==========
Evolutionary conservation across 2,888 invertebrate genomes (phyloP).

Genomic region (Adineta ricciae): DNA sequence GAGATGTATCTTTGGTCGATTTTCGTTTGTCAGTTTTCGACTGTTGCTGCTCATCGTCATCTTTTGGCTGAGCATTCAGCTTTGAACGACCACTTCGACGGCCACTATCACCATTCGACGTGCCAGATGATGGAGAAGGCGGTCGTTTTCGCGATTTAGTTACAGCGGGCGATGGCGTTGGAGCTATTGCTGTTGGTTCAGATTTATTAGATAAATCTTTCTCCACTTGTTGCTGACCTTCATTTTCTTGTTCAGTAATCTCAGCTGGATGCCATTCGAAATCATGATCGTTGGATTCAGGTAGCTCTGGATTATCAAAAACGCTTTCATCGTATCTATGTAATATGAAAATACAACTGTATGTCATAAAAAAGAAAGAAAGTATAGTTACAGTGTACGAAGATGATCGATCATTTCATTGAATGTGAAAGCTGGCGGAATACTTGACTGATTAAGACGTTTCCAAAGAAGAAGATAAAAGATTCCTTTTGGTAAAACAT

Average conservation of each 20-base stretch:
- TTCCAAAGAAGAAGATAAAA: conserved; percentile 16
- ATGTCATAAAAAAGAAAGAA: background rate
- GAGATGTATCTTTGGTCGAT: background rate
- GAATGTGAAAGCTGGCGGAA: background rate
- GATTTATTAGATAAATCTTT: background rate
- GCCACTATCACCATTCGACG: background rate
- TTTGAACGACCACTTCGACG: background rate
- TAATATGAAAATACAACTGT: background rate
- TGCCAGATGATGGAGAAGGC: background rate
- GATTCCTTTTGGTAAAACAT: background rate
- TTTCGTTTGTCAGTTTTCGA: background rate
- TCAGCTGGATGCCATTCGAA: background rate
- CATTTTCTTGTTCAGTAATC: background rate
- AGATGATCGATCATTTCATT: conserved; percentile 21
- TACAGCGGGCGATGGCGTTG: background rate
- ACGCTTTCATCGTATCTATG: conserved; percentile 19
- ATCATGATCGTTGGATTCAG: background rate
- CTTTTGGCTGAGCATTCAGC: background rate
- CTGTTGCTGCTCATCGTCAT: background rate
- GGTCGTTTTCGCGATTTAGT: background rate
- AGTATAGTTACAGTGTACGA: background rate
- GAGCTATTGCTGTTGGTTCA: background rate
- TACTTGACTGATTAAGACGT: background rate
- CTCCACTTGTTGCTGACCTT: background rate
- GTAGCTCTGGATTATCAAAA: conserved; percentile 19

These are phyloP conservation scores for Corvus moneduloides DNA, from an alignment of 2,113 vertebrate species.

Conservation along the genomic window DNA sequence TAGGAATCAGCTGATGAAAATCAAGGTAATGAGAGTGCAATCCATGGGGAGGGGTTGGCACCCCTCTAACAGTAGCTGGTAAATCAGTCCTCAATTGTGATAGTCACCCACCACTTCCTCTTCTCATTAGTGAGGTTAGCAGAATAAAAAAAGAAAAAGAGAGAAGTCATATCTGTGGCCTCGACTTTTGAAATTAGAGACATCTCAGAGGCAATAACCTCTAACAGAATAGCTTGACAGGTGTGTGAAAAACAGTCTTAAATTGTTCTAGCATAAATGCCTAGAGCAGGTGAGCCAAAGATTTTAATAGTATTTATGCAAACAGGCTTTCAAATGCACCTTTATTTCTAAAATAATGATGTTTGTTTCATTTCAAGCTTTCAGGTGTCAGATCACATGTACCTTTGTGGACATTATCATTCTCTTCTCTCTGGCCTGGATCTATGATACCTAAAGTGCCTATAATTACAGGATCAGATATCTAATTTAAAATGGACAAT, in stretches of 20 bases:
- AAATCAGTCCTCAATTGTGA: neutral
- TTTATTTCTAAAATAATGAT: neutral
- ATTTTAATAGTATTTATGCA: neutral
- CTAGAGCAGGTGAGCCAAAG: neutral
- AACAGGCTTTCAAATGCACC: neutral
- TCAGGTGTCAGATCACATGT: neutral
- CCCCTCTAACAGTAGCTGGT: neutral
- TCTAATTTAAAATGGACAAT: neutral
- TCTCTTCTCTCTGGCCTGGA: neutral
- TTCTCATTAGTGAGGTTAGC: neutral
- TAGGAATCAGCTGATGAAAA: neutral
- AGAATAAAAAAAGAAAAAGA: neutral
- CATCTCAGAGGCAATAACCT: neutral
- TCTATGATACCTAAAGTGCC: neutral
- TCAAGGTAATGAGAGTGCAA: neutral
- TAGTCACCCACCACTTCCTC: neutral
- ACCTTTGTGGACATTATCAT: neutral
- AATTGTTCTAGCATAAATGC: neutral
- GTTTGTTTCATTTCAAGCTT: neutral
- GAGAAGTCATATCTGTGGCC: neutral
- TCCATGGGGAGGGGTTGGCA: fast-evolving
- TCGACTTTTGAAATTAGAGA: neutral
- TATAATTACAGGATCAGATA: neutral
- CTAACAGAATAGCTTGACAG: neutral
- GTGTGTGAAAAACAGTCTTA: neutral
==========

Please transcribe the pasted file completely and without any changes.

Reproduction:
Evolutionary conservation across 2,888 invertebrate genomes (phyloP).

Genomic region (Adineta ricciae): DNA sequence GAGATGTATCTTTGGTCGATTTTCGTTTGTCAGTTTTCGACTGTTGCTGCTCATCGTCATCTTTTGGCTGAGCATTCAGCTTTGAACGACCACTTCGACGGCCACTATCACCATTCGACGTGCCAGATGATGGAGAAGGCGGTCGTTTTCGCGATTTAGTTACAGCGGGCGATGGCGTTGGAGCTATTGCTGTTGGTTCAGATTTATTAGATAAATCTTTCTCCACTTGTTGCTGACCTTCATTTTCTTGTTCAGTAATCTCAGCTGGATGCCATTCGAAATCATGATCGTTGGATTCAGGTAGCTCTGGATTATCAAAAACGCTTTCATCGTATCTATGTAATATGAAAATACAACTGTATGTCATAAAAAAGAAAGAAAGTATAGTTACAGTGTACGAAGATGATCGATCATTTCATTGAATGTGAAAGCTGGCGGAATACTTGACTGATTAAGACGTTTCCAAAGAAGAAGATAAAAGATTCCTTTTGGTAAAACAT

Average conservation of each 20-base stretch:
- TTCCAAAGAAGAAGATAAAA: conserved; percentile 16
- ATGTCATAAAAAAGAAAGAA: background rate
- GAGATGTATCTTTGGTCGAT: background rate
- GAATGTGAAAGCTGGCGGAA: background rate
- GATTTATTAGATAAATCTTT: background rate
- GCCACTATCACCATTCGACG: background rate
- TTTGAACGACCACTTCGACG: background rate
- TAATATGAAAATACAACTGT: background rate
- TGCCAGATGATGGAGAAGGC: background rate
- GATTCCTTTTGGTAAAACAT: background rate
- TTTCGTTTGTCAGTTTTCGA: background rate
- TCAGCTGGATGCCATTCGAA: background rate
- CATTTTCTTGTTCAGTAATC: background rate
- AGATGATCGATCATTTCATT: conserved; percentile 21
- TACAGCGGGCGATGGCGTTG: background rate
- ACGCTTTCATCGTATCTATG: conserved; percentile 19
- ATCATGATCGTTGGATTCAG: background rate
- CTTTTGGCTGAGCATTCAGC: background rate
- CTGTTGCTGCTCATCGTCAT: background rate
- GGTCGTTTTCGCGATTTAGT: background rate
- AGTATAGTTACAGTGTACGA: background rate
- GAGCTATTGCTGTTGGTTCA: background rate
- TACTTGACTGATTAAGACGT: background rate
- CTCCACTTGTTGCTGACCTT: background rate
- GTAGCTCTGGATTATCAAAA: conserved; percentile 19

These are phyloP conservation scores for Corvus moneduloides DNA, from an alignment of 2,113 vertebrate species.

Conservation along the genomic window DNA sequence TAGGAATCAGCTGATGAAAATCAAGGTAATGAGAGTGCAATCCATGGGGAGGGGTTGGCACCCCTCTAACAGTAGCTGGTAAATCAGTCCTCAATTGTGATAGTCACCCACCACTTCCTCTTCTCATTAGTGAGGTTAGCAGAATAAAAAAAGAAAAAGAGAGAAGTCATATCTGTGGCCTCGACTTTTGAAATTAGAGACATCTCAGAGGCAATAACCTCTAACAGAATAGCTTGACAGGTGTGTGAAAAACAGTCTTAAATTGTTCTAGCATAAATGCCTAGAGCAGGTGAGCCAAAGATTTTAATAGTATTTATGCAAACAGGCTTTCAAATGCACCTTTATTTCTAAAATAATGATGTTTGTTTCATTTCAAGCTTTCAGGTGTCAGATCACATGTACCTTTGTGGACATTATCATTCTCTTCTCTCTGGCCTGGATCTATGATACCTAAAGTGCCTATAATTACAGGATCAGATATCTAATTTAAAATGGACAAT, in stretches of 20 bases:
- AAATCAGTCCTCAATTGTGA: neutral
- TTTATTTCTAAAATAATGAT: neutral
- ATTTTAATAGTATTTATGCA: neutral
- CTAGAGCAGGTGAGCCAAAG: neutral
- AACAGGCTTTCAAATGCACC: neutral
- TCAGGTGTCAGATCACATGT: neutral
- CCCCTCTAACAGTAGCTGGT: neutral
- TCTAATTTAAAATGGACAAT: neutral
- TCTCTTCTCTCTGGCCTGGA: neutral
- TTCTCATTAGTGAGGTTAGC: neutral
- TAGGAATCAGCTGATGAAAA: neutral
- AGAATAAAAAAAGAAAAAGA: neutral
- CATCTCAGAGGCAATAACCT: neutral
- TCTATGATACCTAAAGTGCC: neutral
- TCAAGGTAATGAGAGTGCAA: neutral
- TAGTCACCCACCACTTCCTC: neutral
- ACCTTTGTGGACATTATCAT: neutral
- AATTGTTCTAGCATAAATGC: neutral
- GTTTGTTTCATTTCAAGCTT: neutral
- GAGAAGTCATATCTGTGGCC: neutral
- TCCATGGGGAGGGGTTGGCA: fast-evolving
- TCGACTTTTGAAATTAGAGA: neutral
- TATAATTACAGGATCAGATA: neutral
- CTAACAGAATAGCTTGACAG: neutral
- GTGTGTGAAAAACAGTCTTA: neutral